FORT WORTH (CBSDFW.COM) – When you see a wire pen in a parking lot and a sign advertising cute little puppies for sale, do you ever stop to ask the seller where they got all of those animals? You should, animal cruelty experts have said, because it can help combat a major pet adoption concern.

The pups could be the product of a puppy mill, a place where hundreds of breeding dogs are caged for their entire lives and forced to live in crowded and filthy conditions with no access to specialized care.

Members of the SPCA, who routinely rescue and care for these ailing dogs and their sick offspring, came together on Friday to educate the public about puppy mills, and what you can do to help stop them before more dogs are hurt.

“I’ve seen dogs missing limbs, ears, eyes, tails,” said Maura Davies with the SPCA. “Some dogs missing a jaw, their entire bottom jaw, so they’re unable to eat. I’ll have nightmares for the rest of my life because of the conditions I’ve seen.”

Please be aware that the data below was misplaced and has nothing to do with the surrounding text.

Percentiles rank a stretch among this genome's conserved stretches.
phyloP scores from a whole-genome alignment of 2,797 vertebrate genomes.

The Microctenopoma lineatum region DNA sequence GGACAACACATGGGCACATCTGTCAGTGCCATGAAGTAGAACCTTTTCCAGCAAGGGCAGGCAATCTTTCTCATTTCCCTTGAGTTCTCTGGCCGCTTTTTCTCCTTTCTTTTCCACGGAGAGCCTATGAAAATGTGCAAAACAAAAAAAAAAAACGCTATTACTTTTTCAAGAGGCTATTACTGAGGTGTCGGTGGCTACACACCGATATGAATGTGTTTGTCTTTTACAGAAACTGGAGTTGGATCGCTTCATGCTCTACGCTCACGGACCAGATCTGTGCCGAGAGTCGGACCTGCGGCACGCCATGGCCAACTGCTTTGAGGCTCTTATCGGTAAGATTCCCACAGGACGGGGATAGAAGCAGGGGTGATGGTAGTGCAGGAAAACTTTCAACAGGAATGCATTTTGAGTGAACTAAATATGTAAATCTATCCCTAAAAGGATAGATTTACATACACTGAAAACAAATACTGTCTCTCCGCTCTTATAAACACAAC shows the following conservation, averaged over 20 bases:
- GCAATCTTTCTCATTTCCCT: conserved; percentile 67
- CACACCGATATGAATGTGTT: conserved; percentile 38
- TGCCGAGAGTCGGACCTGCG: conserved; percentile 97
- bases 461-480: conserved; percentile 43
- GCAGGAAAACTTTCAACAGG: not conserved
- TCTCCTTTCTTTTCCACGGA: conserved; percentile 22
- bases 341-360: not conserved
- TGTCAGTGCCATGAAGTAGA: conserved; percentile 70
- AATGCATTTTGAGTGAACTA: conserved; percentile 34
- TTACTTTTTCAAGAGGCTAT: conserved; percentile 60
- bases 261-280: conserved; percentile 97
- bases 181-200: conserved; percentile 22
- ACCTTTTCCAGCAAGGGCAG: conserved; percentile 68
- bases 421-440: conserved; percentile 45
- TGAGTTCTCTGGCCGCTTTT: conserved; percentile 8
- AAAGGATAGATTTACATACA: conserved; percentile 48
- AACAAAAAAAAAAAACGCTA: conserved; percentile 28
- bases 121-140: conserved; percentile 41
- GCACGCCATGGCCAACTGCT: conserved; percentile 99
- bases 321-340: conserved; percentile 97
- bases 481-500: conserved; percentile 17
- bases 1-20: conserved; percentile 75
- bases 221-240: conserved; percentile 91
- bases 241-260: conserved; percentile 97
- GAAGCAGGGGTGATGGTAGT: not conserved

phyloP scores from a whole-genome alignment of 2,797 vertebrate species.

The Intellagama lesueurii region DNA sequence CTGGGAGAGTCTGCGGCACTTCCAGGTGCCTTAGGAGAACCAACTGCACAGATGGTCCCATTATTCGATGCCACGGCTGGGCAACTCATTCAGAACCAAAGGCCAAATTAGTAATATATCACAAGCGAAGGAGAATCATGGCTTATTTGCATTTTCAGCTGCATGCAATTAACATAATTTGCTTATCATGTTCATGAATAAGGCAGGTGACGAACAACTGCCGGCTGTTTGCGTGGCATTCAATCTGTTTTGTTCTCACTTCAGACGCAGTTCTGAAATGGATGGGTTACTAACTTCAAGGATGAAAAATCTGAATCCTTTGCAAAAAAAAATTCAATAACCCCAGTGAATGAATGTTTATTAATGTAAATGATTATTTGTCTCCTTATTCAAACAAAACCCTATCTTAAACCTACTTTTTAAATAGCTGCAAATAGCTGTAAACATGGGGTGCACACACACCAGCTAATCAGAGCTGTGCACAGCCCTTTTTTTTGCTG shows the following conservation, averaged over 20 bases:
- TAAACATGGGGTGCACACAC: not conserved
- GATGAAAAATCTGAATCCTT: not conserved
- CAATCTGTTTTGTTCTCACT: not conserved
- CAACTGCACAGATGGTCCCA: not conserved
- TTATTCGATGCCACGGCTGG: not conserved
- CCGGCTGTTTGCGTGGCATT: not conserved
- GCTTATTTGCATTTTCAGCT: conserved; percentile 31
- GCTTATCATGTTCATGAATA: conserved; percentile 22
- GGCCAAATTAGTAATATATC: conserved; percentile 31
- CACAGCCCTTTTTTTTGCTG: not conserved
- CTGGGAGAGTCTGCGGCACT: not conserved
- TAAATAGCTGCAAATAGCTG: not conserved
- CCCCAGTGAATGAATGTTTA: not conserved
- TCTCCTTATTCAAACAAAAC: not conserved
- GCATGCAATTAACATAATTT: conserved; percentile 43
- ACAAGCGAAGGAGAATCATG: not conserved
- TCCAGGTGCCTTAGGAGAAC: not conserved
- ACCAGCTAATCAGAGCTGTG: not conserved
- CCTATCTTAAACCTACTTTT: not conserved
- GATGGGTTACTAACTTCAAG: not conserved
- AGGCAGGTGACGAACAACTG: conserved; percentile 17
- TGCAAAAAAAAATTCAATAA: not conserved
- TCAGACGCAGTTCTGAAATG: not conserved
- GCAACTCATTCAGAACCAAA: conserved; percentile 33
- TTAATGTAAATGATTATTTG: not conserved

Still, the SPCA members said that hundreds of North Texas families adopt their adorable dogs from deplorable conditions. SPCA president James Bias said, “It’s usually someone who has no idea they’ve just purchased a puppy from a puppy mill.”

“Some people think registration papers means they’re coming from a good source,” Bias added. “But that doesn’t mean anything.”

The SPCA is now encouraging everyone to take the puppy pledge, and learn how to spot a puppy mill. “The warning signs? Breeder won’t let them on a property,” Bias said, telling the key to finding a possible puppy mill.

People are also encouraged to learn more about animal cruelty laws in Texas, and report any suspected puppy mills to the police or the SPCA. “We don’t know the numbers,” Bias said. “We suspect hundreds of mills breeding 100 or more litters per year. Need to report it.”

A new law starting in October will require breeders to have a license if they have more 12 or more breeding females on their property. The SPCA hopes that this law is just one step toward shutting down puppy mills across Texas.

“It’s overwhelming how horrific it is,” said Davies.